At a later period the view of the kingdom, according to which it was already come and still comes in Jesus’ saving activity, was not kept up by his disciples: nay, they continued to speak of it as of something that was solely in the future. But the 67thing itself retained its force; it was only given another title. It underwent the same experience as the conception of the “Messiah.” As we shall see hereafter, there was scarcely anyone in the Church of the Gentiles who sought to explain Jesus’ significance by regarding him as the “Messiah.” But the thing itself did not perish.

The essential elements in the message of the kingdom were preserved. The kingdom has a triple meaning. Firstly, it is something supernatural, a gift from above, not a product of ordinary life. Secondly, it is a purely religious blessing, the inner link with the living God; thirdly, it is the most important experience that a. man can have, that on which everything else depends; it permeates and dominates his whole existence, because sin is forgiven and misery banished.

This kingdom, which comes to the humble and makes them new men and joyful, is the key that first unlocks the meaning and the aim of life. This was what Jesus himself found, and what his disciples found. It is a supernatural element alone that ever enables us to get at the meaning of life; for natural existence ends in death. But a life that is bound up with death can have no meaning; it is only sophisms that can blind us to this fact. But here the kingdom of God, the Eternal, entered into time. “Eternal light came in and made the world 68look new.” This is Jesus’ message of the kingdom. Everything else that he proclaimed can be brought into connexion with this; his whole “doctrine” can be conceived as a message of the kingdom. But we shall recognise this, and the blessing which he means, still more clearly, if we turn to the sec and of the sections indicated in the previous lecture, and thereby progressively acquaint ourselves with the fundamental features of Jesus’ message.

II.—God the Father and the infinite value of the human soul.

To our modern way of thinking and feeling, Christ’s message appears in the clearest and most direct light when grasped in connexion with the idea of God the Father and the infinite value of the human soul. Here the elements which I would describe as the restful and restgiving in Jesus’ message, and which are comprehended in the idea of our being children of God, find expression. I call them restful in contrast with the impulsive and stirring elements; although it is just they that are informed with a special strength. But the fact that the whole of Jesus’ message may be reduced to these two heads God as the Father, and the human soul so ennobled that it can and does unite with him—shows us that the Gospel is in nowise a positive religion like the rest; that it contains no statutory 69or particularistic elements; that it is, therefore, religion itself. It is superior to all antithesis and tension between this world and a world to come, between reason and ecstasy, between work and isolation from the world, between Judaism and Hellenism. It can dominate them all, and there is no factor of earthly life to which it is confined or necessarily tied down. Let us, however, get a clearer idea of what being children of God, in Jesus’ sense, means, by briefly considering four groups containing sayings of his, or, as the case may be, a single saying, viz.:—(1) The Lord’s Prayer; (2) that utterance, “Rejoice not that the spirits are subject unto you; but rather rejoice because your names are written in heaven”; (3) the saying, “Are not two sparrows sold for a farthing? and one of them shall not fall on the ground without your Father. But the very hairs of your head are all. numbered”; (4) the utterance, “What shall it profit a man if he shall gain the whole world and lose his own soul”?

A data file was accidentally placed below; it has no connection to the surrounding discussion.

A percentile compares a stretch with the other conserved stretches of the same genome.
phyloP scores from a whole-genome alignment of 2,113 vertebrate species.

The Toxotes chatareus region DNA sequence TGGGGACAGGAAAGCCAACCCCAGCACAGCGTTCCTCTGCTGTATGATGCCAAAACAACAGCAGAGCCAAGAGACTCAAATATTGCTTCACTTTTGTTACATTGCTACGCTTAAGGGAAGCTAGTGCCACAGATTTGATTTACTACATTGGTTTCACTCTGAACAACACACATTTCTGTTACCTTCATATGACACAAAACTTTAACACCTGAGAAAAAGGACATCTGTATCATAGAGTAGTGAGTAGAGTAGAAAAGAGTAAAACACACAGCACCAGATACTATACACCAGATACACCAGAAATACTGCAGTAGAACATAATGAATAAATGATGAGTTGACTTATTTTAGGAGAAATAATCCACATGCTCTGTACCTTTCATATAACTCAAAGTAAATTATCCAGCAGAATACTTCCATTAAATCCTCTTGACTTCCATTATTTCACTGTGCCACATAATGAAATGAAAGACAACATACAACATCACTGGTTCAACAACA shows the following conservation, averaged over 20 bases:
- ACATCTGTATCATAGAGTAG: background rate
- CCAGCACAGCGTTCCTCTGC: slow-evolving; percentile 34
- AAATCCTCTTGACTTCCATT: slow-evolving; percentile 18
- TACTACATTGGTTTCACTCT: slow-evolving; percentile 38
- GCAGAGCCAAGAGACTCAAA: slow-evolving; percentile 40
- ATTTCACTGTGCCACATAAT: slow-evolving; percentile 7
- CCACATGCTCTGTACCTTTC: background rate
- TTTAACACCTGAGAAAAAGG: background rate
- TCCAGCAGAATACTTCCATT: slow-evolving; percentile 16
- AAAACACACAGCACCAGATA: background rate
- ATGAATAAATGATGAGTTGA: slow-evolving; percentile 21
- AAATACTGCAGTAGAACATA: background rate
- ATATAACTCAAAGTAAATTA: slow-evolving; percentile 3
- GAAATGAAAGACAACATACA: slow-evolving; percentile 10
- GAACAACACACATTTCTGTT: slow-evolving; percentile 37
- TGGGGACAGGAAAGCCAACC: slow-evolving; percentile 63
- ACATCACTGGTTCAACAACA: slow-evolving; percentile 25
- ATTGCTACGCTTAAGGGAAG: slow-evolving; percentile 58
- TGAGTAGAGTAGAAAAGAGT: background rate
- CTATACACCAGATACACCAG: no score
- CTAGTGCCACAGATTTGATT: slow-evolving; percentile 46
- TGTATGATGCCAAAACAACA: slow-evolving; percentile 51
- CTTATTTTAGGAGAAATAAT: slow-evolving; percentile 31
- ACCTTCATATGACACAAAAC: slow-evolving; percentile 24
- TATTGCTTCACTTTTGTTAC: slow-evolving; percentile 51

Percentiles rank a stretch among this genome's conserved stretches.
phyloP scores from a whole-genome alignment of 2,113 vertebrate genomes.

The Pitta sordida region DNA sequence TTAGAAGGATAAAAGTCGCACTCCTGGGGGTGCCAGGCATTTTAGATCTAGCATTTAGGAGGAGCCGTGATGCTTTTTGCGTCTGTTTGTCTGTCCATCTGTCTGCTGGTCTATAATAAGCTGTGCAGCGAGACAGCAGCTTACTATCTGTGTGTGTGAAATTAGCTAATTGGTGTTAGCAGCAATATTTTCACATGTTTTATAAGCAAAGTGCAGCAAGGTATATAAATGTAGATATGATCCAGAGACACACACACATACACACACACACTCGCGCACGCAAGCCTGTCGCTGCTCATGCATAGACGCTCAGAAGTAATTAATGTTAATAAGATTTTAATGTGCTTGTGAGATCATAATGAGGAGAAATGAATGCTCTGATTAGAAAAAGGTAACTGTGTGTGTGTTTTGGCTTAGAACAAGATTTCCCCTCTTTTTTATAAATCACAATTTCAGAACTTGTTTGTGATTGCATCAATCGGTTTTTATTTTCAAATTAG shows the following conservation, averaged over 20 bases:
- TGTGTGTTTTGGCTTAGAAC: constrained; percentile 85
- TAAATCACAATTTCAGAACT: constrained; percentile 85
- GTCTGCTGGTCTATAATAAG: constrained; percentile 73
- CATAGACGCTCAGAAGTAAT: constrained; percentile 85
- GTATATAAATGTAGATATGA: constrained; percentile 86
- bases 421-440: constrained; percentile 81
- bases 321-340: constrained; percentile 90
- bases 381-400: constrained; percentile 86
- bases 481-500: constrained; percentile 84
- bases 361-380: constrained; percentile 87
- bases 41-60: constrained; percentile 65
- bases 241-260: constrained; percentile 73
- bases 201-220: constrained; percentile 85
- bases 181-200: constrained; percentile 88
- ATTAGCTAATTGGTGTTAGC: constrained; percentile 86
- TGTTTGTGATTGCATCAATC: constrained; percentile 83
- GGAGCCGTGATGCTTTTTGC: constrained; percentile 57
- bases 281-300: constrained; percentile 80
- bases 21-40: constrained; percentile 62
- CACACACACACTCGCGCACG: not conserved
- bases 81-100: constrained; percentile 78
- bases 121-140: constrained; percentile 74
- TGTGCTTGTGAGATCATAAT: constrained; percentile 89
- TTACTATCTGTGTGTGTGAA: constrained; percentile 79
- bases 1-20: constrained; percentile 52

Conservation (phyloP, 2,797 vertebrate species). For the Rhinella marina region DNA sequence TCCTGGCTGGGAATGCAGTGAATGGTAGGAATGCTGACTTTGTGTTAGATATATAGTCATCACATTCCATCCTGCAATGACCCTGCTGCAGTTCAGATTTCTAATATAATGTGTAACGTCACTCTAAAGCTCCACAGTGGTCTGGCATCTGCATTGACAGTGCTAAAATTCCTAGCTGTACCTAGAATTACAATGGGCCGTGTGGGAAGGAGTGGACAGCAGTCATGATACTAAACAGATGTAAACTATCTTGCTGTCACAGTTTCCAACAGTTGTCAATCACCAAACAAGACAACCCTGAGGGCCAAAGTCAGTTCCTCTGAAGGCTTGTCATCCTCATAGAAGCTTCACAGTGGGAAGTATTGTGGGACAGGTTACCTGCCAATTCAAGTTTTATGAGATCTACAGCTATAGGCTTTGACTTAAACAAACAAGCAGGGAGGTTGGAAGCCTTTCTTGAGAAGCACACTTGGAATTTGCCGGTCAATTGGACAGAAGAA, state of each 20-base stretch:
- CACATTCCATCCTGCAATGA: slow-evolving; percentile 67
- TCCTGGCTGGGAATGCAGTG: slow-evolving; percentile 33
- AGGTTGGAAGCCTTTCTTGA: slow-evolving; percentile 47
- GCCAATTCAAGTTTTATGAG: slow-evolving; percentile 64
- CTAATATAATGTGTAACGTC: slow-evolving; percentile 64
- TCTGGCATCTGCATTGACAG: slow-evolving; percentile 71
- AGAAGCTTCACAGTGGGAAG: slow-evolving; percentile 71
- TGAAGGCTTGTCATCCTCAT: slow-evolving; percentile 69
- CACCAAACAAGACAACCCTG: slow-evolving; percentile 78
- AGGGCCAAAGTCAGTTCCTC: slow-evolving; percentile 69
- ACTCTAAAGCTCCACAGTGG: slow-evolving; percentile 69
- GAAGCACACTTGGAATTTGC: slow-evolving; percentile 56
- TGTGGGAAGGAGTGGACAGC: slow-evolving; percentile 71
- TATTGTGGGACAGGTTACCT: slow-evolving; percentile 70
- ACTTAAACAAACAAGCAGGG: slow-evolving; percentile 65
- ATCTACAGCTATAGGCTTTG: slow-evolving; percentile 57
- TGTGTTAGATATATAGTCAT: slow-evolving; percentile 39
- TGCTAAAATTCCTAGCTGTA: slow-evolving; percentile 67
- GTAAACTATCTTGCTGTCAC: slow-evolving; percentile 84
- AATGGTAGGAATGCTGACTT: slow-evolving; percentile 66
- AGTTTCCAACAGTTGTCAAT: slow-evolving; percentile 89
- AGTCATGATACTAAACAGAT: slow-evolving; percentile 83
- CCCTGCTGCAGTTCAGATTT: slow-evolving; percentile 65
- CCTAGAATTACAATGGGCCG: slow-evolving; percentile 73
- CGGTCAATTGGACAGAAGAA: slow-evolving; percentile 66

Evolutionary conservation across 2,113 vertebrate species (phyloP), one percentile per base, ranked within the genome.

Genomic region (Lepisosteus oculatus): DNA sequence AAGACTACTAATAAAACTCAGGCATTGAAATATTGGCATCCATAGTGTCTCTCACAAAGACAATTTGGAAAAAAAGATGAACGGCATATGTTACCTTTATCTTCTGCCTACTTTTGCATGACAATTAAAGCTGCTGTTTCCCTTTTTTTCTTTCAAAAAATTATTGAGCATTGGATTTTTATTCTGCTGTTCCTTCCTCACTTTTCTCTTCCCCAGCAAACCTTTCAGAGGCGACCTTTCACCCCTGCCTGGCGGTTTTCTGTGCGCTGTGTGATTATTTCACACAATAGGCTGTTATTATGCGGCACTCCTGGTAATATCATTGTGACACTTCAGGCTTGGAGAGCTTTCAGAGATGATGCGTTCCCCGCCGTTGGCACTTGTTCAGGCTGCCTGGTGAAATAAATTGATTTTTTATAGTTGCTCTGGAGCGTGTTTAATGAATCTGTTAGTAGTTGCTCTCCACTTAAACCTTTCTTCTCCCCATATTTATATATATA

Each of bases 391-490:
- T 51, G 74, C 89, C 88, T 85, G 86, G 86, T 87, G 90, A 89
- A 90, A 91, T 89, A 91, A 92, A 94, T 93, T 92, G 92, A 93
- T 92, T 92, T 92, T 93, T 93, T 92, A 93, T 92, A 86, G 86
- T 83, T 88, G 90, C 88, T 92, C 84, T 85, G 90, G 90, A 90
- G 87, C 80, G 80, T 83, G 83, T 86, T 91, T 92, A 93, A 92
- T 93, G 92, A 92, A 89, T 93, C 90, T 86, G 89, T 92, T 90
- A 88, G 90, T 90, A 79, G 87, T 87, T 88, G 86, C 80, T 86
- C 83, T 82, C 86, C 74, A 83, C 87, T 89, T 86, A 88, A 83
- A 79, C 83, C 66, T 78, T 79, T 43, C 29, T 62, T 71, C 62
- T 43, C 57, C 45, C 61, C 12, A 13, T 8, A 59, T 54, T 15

Let us take the Lord’s Prayer first. It was communicated by Jesus to his disciples at a particularly solemn moment. They had asked him to teach them how to pray, as John the Baptist had taught his disciples. Thereupon he uttered the Lord’s Prayer. It is by their prayers that the character of the higher religions is determined. But this prayer was spoken—as everyone must feel who has ever 70given it a thought in his soul by one who has overcome all inner unrest, or overcomes it the moment that he goes before God. The very apostrophe of the prayer, “Our Father,” exhibits the steady faith of the man who knows that he is safe in God, and it tells us that he is certain of being heard. Not to hurl violent desires at heaven or to obtain this or that earthly blessing does he pray, but to preserve the power which he already possesses and strengthen the union with God in which he lives. No one, then, can utter this prayer unless his heart is in profound peace and his mind wholly concentrated on the inner relation of the soul with God. All other prayers are of a lower order, for they contain particularistic elements, or . are so framed that in some way or other they stir the imagination in regard to the things of sense as well; whilst this prayer leads us away from everything to the height where the soul is alone with its God. And yet the earthly element is not absent. The whole of the second half of the prayer deals with earthly relations, but they are placed in the light of the Eternal. In vain will you look for any request for particular gifts of grace, or special blessings, even of a spiritual kind. “All else shall be added unto you.” The name of God, His will, and His kingdom—these elements of rest and permanence are poured out over the earthly relations as well. 71Everything that is small and selfish melts away, and only four things are left with regard to which it is worth while to pray—the daily bread, the daily trespass, the daily temptations, and the evil in life. There is nothing in the Gospels that tells us more certainly what the Gospel is, and what sort of disposition and temper it produces, than the Lord’s Prayer. With this prayer we ought also to confront all those who disparage the Gospel by representing it as an ascetic or ecstatic or sociological pronouncement. It shows the Gospel to be the Fatherhood of God applied to the whole of life; to be an inner, union with God’s will and God’s kingdom, and a joyous certainty of the possession of eternal blessings and protection from evil.